FIG. 1 is a perspective view of a log grapple in accordance with various embodiments;

FIGS. 2A-C and 2D are side and end elevation views, respectively, of the log grapple of FIG. 1;

FIG. 3 is a partially-exploded perspective view of the log grapple of FIGS. 1-2D;

FIGS. 4A-4B are perspective views of the arm assemblies shown in FIGS. 1-3;

FIG. 5 is a perspective, exploded view of a measuring wheel assembly of the log grapple of FIGS. 1-3; and

FIG. 6 is a side elevation sectional view of an actuator that may be used with the measuring wheel assembly of FIG. 5.

DETAILED DESCRIPTION OF DISCLOSED EMBODIMENTS

In the following detailed description, reference is made to the accompanying drawings which form a part hereof, and in which are shown by way of illustration embodiments that may be practiced. It is to be understood that other embodiments may be utilized and structural or logical changes may be made without departing from the scope. Therefore, the following detailed description is not to be taken in a limiting sense, and the scope of embodiments is defined by the appended claims and their equivalents.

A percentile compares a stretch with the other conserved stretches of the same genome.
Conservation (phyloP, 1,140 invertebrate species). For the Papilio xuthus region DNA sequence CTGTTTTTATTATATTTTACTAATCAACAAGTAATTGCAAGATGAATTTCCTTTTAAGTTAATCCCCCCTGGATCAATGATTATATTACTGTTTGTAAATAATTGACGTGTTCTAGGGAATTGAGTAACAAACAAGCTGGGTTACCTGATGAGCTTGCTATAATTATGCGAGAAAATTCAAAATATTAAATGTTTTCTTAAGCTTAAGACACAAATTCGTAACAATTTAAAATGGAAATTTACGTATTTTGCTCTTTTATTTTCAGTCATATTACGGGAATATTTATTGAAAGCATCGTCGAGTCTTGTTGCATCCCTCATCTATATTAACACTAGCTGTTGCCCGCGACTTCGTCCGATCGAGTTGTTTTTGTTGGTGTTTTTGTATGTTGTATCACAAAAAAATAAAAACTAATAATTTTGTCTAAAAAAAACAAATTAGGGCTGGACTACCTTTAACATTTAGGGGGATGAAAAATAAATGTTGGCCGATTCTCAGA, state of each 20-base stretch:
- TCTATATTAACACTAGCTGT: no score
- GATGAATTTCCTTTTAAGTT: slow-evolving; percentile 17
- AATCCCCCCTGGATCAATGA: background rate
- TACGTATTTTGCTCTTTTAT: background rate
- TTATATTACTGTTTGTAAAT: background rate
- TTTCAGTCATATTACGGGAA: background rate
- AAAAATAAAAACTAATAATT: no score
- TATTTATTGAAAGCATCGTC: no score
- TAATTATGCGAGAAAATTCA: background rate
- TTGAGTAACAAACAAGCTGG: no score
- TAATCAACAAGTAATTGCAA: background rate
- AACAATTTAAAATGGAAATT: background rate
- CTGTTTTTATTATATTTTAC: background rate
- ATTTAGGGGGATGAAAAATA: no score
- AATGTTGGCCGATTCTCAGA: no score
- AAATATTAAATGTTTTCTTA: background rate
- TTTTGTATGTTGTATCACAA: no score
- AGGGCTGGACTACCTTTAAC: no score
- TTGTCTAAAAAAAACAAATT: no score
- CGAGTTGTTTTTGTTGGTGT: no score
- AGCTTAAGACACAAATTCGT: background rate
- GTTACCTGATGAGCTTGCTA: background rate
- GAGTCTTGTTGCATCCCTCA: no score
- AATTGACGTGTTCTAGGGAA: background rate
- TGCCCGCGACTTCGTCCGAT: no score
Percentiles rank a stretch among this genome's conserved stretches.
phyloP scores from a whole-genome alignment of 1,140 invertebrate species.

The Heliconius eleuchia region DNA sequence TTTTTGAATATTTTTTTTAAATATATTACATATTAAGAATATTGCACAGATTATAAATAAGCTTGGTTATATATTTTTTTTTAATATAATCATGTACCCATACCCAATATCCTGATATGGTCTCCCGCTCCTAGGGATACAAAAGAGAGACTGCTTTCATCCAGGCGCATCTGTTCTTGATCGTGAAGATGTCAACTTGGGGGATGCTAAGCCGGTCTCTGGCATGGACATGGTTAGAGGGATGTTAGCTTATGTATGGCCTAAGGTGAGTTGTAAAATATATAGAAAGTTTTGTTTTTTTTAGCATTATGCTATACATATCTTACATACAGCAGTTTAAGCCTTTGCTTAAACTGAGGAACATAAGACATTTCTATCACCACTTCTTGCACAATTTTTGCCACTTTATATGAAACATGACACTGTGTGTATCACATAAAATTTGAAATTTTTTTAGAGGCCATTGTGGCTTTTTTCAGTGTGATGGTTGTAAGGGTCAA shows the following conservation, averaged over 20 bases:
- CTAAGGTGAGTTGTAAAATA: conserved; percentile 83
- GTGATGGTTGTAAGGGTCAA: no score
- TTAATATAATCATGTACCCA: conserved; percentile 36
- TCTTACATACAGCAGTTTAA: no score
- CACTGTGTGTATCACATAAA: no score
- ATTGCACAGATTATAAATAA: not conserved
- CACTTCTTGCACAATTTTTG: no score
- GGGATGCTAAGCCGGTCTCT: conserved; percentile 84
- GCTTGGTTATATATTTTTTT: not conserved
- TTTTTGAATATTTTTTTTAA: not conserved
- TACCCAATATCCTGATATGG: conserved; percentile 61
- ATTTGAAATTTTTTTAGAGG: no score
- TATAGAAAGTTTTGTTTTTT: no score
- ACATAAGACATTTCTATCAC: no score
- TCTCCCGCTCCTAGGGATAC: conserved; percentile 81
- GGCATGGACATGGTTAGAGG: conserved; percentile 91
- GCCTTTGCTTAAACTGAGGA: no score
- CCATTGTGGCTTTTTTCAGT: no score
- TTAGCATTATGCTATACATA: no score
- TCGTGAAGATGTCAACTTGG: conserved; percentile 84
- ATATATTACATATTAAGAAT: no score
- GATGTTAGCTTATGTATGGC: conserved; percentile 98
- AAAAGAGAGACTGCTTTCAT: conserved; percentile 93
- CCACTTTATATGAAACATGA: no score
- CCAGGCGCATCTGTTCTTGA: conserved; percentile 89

Various operations may be described as multiple discrete operations in turn, in a manner that may be helpful in understanding embodiments; however, the order of description should not be construed to imply that these operations are order dependent.

The description may use perspective-based descriptions such as up/down, back/front, and top/bottom. Such descriptions are merely used to facilitate the discussion and are not intended to restrict the application of disclosed embodiments.